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The Boston Globe

Metro

State gaming commission begins work Tuesday

Panel chairman says caution key

The long-awaited Massachusetts casino sweepstakes officially begins next week, with the first public meeting of the regulatory board that will chose which casino proposals win state licenses.

The five-member Massachusetts Gaming Commission gets to work Tuesday, more than four months after legislation legalized Las Vegas-style casino gambling in the Bay State.

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The commission - appointed by the governor, attorney general and state treasurer - was slow to form, with the final members named in late March. It has also laid out a conservative timetable for the awarding of casino development rights: The commission predicts it will be ready in 2013 to solicit bids for casinos. Decisions could follow in 6 to 12 months, meaning that it could be 2015 before licenses are awarded.

For public officials desperate for the revenue and jobs they expect casinos to generate, the timetable seems unacceptably long.

“I would like to see a faster pace and more of a sense of urgency,’’ Springfield’s mayor, Domenic J. Sarno, said in a recent interview. “The Gaming Commission needs to do things right, but we’ve got to get some shovels in the ground. The process needs to move.’’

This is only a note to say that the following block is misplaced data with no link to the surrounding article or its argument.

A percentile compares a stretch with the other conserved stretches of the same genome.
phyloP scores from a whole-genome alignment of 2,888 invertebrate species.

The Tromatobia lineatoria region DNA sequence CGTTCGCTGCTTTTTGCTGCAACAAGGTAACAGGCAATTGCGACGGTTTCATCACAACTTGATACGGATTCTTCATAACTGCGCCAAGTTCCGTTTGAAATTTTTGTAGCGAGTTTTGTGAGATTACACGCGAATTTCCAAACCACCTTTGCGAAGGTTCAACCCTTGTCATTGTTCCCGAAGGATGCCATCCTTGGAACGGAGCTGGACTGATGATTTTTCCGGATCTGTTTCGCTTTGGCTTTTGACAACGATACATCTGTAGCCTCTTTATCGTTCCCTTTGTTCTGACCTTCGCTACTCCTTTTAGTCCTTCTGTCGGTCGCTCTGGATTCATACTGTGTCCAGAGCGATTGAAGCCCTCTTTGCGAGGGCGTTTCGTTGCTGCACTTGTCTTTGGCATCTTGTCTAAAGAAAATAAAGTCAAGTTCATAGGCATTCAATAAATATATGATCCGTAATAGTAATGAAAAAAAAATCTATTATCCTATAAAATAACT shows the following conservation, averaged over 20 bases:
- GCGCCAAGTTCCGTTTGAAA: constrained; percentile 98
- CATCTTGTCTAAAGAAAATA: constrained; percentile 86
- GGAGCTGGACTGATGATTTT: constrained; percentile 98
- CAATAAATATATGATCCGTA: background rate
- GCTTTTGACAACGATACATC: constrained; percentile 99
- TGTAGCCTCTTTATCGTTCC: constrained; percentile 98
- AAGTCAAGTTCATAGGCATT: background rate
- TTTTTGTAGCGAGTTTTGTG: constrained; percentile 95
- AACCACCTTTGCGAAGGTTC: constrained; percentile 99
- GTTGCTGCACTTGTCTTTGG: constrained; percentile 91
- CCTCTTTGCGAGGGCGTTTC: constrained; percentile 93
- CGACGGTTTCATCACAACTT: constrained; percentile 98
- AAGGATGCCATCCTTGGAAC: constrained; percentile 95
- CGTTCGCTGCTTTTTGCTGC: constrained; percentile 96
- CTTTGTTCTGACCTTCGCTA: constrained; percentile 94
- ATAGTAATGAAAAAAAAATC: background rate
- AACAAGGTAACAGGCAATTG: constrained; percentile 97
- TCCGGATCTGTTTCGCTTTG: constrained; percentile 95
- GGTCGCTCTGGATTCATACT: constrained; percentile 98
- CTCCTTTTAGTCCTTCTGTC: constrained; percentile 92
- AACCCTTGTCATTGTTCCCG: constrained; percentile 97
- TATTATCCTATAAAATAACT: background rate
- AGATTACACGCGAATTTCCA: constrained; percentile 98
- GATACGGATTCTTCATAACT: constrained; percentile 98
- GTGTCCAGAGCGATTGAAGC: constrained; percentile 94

The gambling commission’s chairman, Stephen Crosby, has warned that the commission should resist the temptation to move too quickly and risk mistakes. He has said the board must thoughtfully tackle the complicated task of writing the criteria by which casino projects will be judged in the competition for state licenses.

“I can understand people’s impatience,’’ Crosby said. “This issue has been debated for years.’’

But the commission is brand new, he said, “and we’ve learned from other jurisdictions that this is a situation where haste most certainly can make waste.’’

State law authorizes the commission to award licenses for up to one gambling resort in each of three regions of the state, plus one slot machines parlor that could be built in any region. The total capital investment from the projects could exceed $3 billion. Some of the nation’s largest casino companies have been jockeying for position, including Caesars Entertainment, Wynn Resorts, and MGM.

The process begins at 1 p.m. Tuesday, when the commission gathers at the University of Massachusetts Boston Campus Center. The meeting will be streamed live on the commission’s website, www.mass.gov/gaming. The public may attend the board’s inaugural meeting, but the commission has announced it will not take questions Tuesday.

The board’s initial agenda is packed with housekeeping items to get the board running, beginning with the swearing in of the five commissioners:

■Crosby, on leave as dean of the McCormack Graduate School of Policy and Global Studies at UMass Boston.

■Gayle Cameron, a retired New Jersey State Police lieutenant colonel.

■James McHugh, a retired justice of the Massachusetts Appeals Court.

■Enrique Zuniga, former executive director of the Massachusetts Water Pollution Abatement Trust.

■Bruce Stebbins, former business development administrator for the City of Springfield.

Once they are seated, commissioners will discuss hiring lawyers and specialists on the gambling industry, as well as an acting executive director, a communications specialist, chief of staff, and other positions.

Mark Arsenault can be reached at marsenault@globe.com. Follow him on Twitter @bostonglobemark.

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